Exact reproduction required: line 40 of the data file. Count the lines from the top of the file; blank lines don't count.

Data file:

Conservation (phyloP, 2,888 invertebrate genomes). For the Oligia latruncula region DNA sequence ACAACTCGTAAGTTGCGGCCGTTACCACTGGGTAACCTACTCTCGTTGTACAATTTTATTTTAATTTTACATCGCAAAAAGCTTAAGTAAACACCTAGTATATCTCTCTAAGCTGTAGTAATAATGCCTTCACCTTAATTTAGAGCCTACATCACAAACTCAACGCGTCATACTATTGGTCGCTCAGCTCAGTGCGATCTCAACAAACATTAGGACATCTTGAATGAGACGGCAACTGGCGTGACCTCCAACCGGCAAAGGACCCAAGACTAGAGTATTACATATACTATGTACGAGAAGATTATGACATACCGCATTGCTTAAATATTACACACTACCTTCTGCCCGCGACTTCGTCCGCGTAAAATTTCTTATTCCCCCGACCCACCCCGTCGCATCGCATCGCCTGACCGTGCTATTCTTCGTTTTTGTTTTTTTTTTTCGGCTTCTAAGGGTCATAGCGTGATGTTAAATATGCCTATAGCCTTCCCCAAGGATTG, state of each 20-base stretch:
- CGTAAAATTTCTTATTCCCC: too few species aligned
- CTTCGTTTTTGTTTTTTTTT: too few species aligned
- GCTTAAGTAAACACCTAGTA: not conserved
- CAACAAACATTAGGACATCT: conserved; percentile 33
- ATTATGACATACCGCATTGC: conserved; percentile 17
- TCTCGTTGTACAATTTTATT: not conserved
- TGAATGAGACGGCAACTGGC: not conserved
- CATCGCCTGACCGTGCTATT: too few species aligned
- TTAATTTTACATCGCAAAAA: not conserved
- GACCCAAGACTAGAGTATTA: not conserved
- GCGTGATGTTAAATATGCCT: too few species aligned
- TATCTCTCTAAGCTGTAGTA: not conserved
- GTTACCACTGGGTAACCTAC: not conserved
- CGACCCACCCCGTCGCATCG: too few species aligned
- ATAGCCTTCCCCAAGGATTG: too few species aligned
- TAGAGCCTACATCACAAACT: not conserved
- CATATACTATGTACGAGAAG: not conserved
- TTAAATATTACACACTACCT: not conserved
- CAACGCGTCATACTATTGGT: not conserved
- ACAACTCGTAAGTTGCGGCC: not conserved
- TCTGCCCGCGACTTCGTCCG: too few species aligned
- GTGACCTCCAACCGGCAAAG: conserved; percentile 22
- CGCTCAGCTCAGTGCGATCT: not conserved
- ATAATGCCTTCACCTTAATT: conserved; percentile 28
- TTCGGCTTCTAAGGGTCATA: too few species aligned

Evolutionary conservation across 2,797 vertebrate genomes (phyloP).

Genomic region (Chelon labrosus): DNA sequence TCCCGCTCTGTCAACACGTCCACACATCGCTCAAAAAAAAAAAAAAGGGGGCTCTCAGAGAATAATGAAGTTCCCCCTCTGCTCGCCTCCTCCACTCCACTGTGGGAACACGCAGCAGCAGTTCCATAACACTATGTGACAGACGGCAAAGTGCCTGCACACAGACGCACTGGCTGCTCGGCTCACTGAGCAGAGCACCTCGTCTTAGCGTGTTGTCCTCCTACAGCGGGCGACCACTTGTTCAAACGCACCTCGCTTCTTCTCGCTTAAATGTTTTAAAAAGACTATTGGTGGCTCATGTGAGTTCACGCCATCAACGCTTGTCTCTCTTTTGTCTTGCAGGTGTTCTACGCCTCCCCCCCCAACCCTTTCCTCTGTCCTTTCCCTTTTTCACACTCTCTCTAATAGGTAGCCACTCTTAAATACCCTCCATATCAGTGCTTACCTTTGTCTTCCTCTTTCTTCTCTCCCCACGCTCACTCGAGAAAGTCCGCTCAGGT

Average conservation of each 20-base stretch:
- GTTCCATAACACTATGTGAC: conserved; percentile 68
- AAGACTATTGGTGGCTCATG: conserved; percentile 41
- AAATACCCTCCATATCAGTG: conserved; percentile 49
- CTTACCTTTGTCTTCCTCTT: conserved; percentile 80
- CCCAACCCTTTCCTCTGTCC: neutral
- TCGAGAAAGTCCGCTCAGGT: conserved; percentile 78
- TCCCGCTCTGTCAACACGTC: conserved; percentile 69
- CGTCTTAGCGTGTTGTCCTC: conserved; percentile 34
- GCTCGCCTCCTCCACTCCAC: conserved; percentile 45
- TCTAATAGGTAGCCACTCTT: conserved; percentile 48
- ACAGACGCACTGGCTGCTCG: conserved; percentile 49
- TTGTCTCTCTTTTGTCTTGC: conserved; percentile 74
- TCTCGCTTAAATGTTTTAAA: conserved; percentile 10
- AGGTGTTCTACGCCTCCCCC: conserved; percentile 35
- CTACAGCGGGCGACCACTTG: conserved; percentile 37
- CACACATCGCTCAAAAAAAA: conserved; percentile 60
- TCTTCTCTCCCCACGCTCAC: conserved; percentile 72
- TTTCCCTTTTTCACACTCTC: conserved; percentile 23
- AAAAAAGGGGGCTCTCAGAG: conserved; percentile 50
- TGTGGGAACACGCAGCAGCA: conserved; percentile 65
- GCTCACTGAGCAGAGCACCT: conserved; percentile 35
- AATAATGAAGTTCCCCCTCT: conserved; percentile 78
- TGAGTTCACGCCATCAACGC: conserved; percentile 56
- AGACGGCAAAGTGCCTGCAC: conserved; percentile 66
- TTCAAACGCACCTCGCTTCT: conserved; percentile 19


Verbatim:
- ACAGACGCACTGGCTGCTCG: conserved; percentile 49